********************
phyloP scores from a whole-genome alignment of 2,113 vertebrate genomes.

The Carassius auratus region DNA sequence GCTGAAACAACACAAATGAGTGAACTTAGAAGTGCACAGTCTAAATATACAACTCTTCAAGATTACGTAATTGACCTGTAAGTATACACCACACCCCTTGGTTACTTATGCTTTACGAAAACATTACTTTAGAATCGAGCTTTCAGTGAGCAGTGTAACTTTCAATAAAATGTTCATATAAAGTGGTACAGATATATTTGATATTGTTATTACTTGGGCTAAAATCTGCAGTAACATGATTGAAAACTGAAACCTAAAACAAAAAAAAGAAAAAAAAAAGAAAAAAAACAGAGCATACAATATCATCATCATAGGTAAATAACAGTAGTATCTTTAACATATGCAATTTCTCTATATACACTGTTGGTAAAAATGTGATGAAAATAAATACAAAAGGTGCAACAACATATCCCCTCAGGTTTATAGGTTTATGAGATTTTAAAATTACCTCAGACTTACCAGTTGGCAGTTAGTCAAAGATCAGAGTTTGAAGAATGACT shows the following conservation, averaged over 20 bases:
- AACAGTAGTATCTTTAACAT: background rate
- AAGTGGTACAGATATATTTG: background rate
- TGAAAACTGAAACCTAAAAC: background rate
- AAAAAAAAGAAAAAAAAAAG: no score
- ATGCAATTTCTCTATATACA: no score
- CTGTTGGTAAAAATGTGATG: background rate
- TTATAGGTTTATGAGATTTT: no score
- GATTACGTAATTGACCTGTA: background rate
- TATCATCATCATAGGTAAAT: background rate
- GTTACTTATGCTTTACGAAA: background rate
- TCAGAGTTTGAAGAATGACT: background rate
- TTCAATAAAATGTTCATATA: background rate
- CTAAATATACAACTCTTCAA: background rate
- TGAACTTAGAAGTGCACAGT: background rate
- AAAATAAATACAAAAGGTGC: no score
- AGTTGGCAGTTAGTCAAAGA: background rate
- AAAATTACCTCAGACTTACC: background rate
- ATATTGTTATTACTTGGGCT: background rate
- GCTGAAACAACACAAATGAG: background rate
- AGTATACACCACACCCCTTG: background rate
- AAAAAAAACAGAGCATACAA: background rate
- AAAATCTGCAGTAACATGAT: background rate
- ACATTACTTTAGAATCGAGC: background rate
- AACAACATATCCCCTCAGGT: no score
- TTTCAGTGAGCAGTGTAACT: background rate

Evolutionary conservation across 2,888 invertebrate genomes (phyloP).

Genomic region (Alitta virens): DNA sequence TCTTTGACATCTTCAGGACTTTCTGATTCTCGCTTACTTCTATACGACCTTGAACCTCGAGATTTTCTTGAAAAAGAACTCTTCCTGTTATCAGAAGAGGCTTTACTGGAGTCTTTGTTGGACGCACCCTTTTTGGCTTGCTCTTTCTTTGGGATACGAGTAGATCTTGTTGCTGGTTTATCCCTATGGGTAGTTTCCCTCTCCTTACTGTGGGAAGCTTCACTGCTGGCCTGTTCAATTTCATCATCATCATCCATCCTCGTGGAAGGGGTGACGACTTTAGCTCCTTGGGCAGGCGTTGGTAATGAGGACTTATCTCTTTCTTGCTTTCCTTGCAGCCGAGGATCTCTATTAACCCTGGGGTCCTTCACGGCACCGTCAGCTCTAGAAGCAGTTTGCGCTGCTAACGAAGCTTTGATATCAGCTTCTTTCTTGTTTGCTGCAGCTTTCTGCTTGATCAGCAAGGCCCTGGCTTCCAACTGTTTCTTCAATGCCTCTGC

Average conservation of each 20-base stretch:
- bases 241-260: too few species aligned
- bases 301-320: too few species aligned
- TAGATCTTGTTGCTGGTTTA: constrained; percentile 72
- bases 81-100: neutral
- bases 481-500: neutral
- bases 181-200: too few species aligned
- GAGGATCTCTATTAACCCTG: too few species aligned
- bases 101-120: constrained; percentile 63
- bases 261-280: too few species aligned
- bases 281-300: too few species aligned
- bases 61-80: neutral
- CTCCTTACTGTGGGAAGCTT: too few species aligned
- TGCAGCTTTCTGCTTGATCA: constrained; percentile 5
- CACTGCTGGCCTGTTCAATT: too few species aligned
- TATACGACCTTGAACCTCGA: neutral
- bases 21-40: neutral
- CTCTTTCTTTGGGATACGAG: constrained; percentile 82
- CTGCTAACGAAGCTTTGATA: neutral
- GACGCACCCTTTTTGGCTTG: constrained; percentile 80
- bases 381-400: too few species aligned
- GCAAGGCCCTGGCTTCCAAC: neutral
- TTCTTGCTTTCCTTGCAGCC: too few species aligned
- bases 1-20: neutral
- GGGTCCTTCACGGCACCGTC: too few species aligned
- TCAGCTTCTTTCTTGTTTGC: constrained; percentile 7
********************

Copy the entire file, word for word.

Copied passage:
phyloP scores from a whole-genome alignment of 2,113 vertebrate genomes.

The Carassius auratus region DNA sequence GCTGAAACAACACAAATGAGTGAACTTAGAAGTGCACAGTCTAAATATACAACTCTTCAAGATTACGTAATTGACCTGTAAGTATACACCACACCCCTTGGTTACTTATGCTTTACGAAAACATTACTTTAGAATCGAGCTTTCAGTGAGCAGTGTAACTTTCAATAAAATGTTCATATAAAGTGGTACAGATATATTTGATATTGTTATTACTTGGGCTAAAATCTGCAGTAACATGATTGAAAACTGAAACCTAAAACAAAAAAAAGAAAAAAAAAAGAAAAAAAACAGAGCATACAATATCATCATCATAGGTAAATAACAGTAGTATCTTTAACATATGCAATTTCTCTATATACACTGTTGGTAAAAATGTGATGAAAATAAATACAAAAGGTGCAACAACATATCCCCTCAGGTTTATAGGTTTATGAGATTTTAAAATTACCTCAGACTTACCAGTTGGCAGTTAGTCAAAGATCAGAGTTTGAAGAATGACT shows the following conservation, averaged over 20 bases:
- AACAGTAGTATCTTTAACAT: background rate
- AAGTGGTACAGATATATTTG: background rate
- TGAAAACTGAAACCTAAAAC: background rate
- AAAAAAAAGAAAAAAAAAAG: no score
- ATGCAATTTCTCTATATACA: no score
- CTGTTGGTAAAAATGTGATG: background rate
- TTATAGGTTTATGAGATTTT: no score
- GATTACGTAATTGACCTGTA: background rate
- TATCATCATCATAGGTAAAT: background rate
- GTTACTTATGCTTTACGAAA: background rate
- TCAGAGTTTGAAGAATGACT: background rate
- TTCAATAAAATGTTCATATA: background rate
- CTAAATATACAACTCTTCAA: background rate
- TGAACTTAGAAGTGCACAGT: background rate
- AAAATAAATACAAAAGGTGC: no score
- AGTTGGCAGTTAGTCAAAGA: background rate
- AAAATTACCTCAGACTTACC: background rate
- ATATTGTTATTACTTGGGCT: background rate
- GCTGAAACAACACAAATGAG: background rate
- AGTATACACCACACCCCTTG: background rate
- AAAAAAAACAGAGCATACAA: background rate
- AAAATCTGCAGTAACATGAT: background rate
- ACATTACTTTAGAATCGAGC: background rate
- AACAACATATCCCCTCAGGT: no score
- TTTCAGTGAGCAGTGTAACT: background rate

Evolutionary conservation across 2,888 invertebrate genomes (phyloP).

Genomic region (Alitta virens): DNA sequence TCTTTGACATCTTCAGGACTTTCTGATTCTCGCTTACTTCTATACGACCTTGAACCTCGAGATTTTCTTGAAAAAGAACTCTTCCTGTTATCAGAAGAGGCTTTACTGGAGTCTTTGTTGGACGCACCCTTTTTGGCTTGCTCTTTCTTTGGGATACGAGTAGATCTTGTTGCTGGTTTATCCCTATGGGTAGTTTCCCTCTCCTTACTGTGGGAAGCTTCACTGCTGGCCTGTTCAATTTCATCATCATCATCCATCCTCGTGGAAGGGGTGACGACTTTAGCTCCTTGGGCAGGCGTTGGTAATGAGGACTTATCTCTTTCTTGCTTTCCTTGCAGCCGAGGATCTCTATTAACCCTGGGGTCCTTCACGGCACCGTCAGCTCTAGAAGCAGTTTGCGCTGCTAACGAAGCTTTGATATCAGCTTCTTTCTTGTTTGCTGCAGCTTTCTGCTTGATCAGCAAGGCCCTGGCTTCCAACTGTTTCTTCAATGCCTCTGC

Average conservation of each 20-base stretch:
- bases 241-260: too few species aligned
- bases 301-320: too few species aligned
- TAGATCTTGTTGCTGGTTTA: constrained; percentile 72
- bases 81-100: neutral
- bases 481-500: neutral
- bases 181-200: too few species aligned
- GAGGATCTCTATTAACCCTG: too few species aligned
- bases 101-120: constrained; percentile 63
- bases 261-280: too few species aligned
- bases 281-300: too few species aligned
- bases 61-80: neutral
- CTCCTTACTGTGGGAAGCTT: too few species aligned
- TGCAGCTTTCTGCTTGATCA: constrained; percentile 5
- CACTGCTGGCCTGTTCAATT: too few species aligned
- TATACGACCTTGAACCTCGA: neutral
- bases 21-40: neutral
- CTCTTTCTTTGGGATACGAG: constrained; percentile 82
- CTGCTAACGAAGCTTTGATA: neutral
- GACGCACCCTTTTTGGCTTG: constrained; percentile 80
- bases 381-400: too few species aligned
- GCAAGGCCCTGGCTTCCAAC: neutral
- TTCTTGCTTTCCTTGCAGCC: too few species aligned
- bases 1-20: neutral
- GGGTCCTTCACGGCACCGTC: too few species aligned
- TCAGCTTCTTTCTTGTTTGC: constrained; percentile 7